Tablet pricing is shot. If the TouchPad---a flawed device that still managed to have a lot of redeeming qualities---calls for an exit after a few weeks and a $99 to $149 price tag what does that say for all the other Apple iPad rivals? It's no wonder retailers initially balked at HP's prices. If the TouchPad is ultimately worth $99, what's an Android tablet worth? How about $250 max? HP's TouchPad experiment showed what price matters to consumers and the path to market share gains on Apple. The rub: No tablet maker can make money at HP's fire sale prices. Something has to give. BetaNews' Joe Wilcox argued that tablet pricing is ruined after HP's fire sale. I'm inclined to agree.

Also see: Six reasons why HP's IBM moment will prove elusive

Analysts crush HP’s revamp: ‘Juggling in a wind tunnel’

Topics: Laptops, Hardware, Hewlett-Packard, Mobility, Tablets

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  • RE: HP's TouchPad fire sale: The fallout

    Prices always matter but all this shows is that consumers cannot resist a deal! Any of the $499 tablets would be flying off the shelves at similar prices and the Touchpad was the weakest of the bunch in terms of features and hardware.
    • RE: HP's TouchPad fire sale: The fallout

      @Peter Perry I am not sure it was fair of Larry to single out Non apple devices. I think it puts a mark on all Tablets bar none. Since a recent Neilson study shows most apps are a one time use and most people regularly use no more than 10 on a regular basis it nullifies the app count!!! Obviously HP do not know what they are doing. A product life of 7 weeks is ridiculous!! I smell a class action from people who paid full price and expected HP to support the OS.
      • RE: HP's TouchPad fire sale: The fallout

        @striker67 "most people regularly use no more than 10 on a regular basis it nullifies the app count"

        The bit you are missing is that the people who purchase iPads aren't using the SAME 10 apps on a regular basis. Choice is good.
      • RE: HP's TouchPad fire sale: The fallout

        @ John...choice is good, but just how much choice does anyone need. Whether it is 10000 apps of half a million there is has to be a tremendous amount of duplication. So how much choice really is there?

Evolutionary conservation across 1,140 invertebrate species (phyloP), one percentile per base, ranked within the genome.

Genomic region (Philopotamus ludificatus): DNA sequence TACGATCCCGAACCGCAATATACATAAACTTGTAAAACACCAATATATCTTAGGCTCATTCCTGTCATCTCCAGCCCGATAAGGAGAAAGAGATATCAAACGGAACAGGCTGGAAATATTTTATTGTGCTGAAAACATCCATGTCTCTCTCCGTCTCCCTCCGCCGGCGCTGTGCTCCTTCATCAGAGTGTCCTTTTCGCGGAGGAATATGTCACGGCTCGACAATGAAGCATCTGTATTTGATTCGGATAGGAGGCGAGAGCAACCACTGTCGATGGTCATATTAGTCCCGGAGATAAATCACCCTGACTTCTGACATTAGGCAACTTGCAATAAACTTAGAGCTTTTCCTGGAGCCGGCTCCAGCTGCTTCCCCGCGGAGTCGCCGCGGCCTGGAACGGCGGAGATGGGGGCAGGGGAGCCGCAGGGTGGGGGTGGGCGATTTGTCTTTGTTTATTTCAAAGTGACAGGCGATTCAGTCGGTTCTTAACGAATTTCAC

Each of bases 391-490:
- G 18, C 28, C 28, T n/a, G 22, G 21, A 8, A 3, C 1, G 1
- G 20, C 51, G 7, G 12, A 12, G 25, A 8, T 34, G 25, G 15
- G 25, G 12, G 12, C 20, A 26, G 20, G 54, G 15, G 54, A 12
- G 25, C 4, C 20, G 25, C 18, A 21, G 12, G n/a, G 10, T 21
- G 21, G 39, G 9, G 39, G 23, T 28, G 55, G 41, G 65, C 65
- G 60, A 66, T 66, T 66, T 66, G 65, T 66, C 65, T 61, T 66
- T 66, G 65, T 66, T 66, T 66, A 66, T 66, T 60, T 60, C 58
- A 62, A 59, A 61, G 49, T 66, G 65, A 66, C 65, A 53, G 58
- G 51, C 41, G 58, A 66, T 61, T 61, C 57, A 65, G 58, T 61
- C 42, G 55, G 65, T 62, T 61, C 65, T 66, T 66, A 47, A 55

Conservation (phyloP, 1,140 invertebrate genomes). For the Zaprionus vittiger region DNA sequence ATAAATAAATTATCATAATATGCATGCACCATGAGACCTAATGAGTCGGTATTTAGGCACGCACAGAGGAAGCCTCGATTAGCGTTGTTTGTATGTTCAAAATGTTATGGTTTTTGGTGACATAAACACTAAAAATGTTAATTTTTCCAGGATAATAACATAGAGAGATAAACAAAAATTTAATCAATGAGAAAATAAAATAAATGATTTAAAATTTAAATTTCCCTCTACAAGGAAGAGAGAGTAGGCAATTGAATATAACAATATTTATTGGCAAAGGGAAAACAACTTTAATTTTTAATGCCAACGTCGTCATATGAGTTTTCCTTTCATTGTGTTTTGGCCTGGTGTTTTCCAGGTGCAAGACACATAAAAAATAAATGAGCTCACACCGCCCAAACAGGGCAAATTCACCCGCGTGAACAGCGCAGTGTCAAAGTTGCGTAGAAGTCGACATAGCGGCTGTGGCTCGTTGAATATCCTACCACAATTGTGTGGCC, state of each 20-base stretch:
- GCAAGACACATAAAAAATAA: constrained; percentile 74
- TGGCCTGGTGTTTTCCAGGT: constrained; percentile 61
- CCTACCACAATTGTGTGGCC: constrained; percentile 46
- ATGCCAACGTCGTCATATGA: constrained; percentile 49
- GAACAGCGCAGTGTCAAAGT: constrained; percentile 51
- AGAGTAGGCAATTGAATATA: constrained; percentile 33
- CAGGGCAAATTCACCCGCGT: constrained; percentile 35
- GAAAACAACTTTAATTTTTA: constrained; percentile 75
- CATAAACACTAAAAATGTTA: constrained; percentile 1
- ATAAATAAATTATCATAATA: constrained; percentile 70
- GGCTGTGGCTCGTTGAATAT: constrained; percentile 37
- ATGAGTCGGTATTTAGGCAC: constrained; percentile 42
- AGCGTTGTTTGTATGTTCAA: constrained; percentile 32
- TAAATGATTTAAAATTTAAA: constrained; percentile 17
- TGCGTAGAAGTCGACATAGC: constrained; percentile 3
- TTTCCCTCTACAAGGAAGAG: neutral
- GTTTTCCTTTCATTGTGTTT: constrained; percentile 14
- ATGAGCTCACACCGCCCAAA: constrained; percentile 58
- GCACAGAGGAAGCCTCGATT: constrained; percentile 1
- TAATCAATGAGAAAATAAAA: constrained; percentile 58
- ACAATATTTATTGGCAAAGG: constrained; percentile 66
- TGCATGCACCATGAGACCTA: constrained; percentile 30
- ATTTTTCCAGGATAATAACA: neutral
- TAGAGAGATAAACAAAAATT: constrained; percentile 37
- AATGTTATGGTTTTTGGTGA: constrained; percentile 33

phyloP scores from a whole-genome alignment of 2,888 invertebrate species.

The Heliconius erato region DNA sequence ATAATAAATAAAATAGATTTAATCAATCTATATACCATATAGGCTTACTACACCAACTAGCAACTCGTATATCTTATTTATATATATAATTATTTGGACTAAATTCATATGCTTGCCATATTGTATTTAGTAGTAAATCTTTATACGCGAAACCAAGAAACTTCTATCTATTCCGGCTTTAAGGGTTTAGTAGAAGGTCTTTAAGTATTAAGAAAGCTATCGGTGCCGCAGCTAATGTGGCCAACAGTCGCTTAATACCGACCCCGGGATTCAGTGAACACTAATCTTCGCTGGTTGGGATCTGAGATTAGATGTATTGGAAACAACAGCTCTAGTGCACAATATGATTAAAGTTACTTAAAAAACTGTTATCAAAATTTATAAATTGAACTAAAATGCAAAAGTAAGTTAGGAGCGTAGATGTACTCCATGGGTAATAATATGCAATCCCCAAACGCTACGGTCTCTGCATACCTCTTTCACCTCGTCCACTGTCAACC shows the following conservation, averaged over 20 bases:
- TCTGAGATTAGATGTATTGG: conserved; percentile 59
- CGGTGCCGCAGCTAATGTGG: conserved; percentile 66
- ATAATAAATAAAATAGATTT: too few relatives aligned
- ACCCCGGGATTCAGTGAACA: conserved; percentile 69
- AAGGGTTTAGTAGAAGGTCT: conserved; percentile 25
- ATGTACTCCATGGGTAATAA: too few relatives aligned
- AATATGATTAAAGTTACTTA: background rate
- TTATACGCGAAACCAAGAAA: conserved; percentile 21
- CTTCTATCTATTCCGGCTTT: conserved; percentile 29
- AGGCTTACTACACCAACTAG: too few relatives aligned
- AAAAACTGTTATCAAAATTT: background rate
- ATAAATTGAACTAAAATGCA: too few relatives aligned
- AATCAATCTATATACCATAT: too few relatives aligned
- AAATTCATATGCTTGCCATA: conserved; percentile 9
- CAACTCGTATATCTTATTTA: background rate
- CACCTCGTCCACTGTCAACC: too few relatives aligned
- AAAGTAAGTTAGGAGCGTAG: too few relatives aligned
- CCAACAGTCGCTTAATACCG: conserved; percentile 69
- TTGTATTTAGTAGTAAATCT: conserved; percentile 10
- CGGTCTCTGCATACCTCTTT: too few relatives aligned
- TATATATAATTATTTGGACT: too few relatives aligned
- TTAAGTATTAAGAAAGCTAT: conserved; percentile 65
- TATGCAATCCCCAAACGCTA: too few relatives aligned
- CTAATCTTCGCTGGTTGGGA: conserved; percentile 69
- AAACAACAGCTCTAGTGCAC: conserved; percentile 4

• So everyone uses the same exact 10 apps?


        That is what you said:

        <i>"Since a recent Neilson study shows most apps are a one time use and most people regularly use no more than 10 on a regular basis it nullifies the app count!!!"</i>

        Given Hp has already said there will be rebates coming to early adopters, that nullifies you class action suit.
      • RE: HP's TouchPad fire sale: The fallout

        @striker67 : If Apple raises the price they will sell as much if not more IPAD's. Combination of the most loyal fans in at least the tech world if not for any brand in any industry (and the free marketing they spread via word of mouth) and perception if the price is high is must be great will do the trick.
      • RE: HP's TouchPad fire sale: The fallout

        @Bruizer...obviously I was unaware of the announcement stating early adopters would be refunded.

        In most cases people will find the apps they want/need on any of the platforms. You can quote me/flame me on this all you want, but no one will use all of the apps on any of the platforms. Not even come close. The app count is for bragging rights and not any practical reason.
      • RE: HP's TouchPad fire sale: The fallout

        @striker67.. as other have said not everyone on the planet uses the same 10 apps.. a huge app selection means that you get the core apps plus those niche apps that just you and a few other people use.. basically their is an app for everything you might think of.. this just isn't the case with the other tablets.. even some of the "core" apps are missing e.g. netflix is not available on TouchPad or most android tablets and phones either... no on uses 500,000 apps but a 500,000 app library means that that niche app you are looking for is going to be there.. a 10,000 app library.. maybe, maybe not..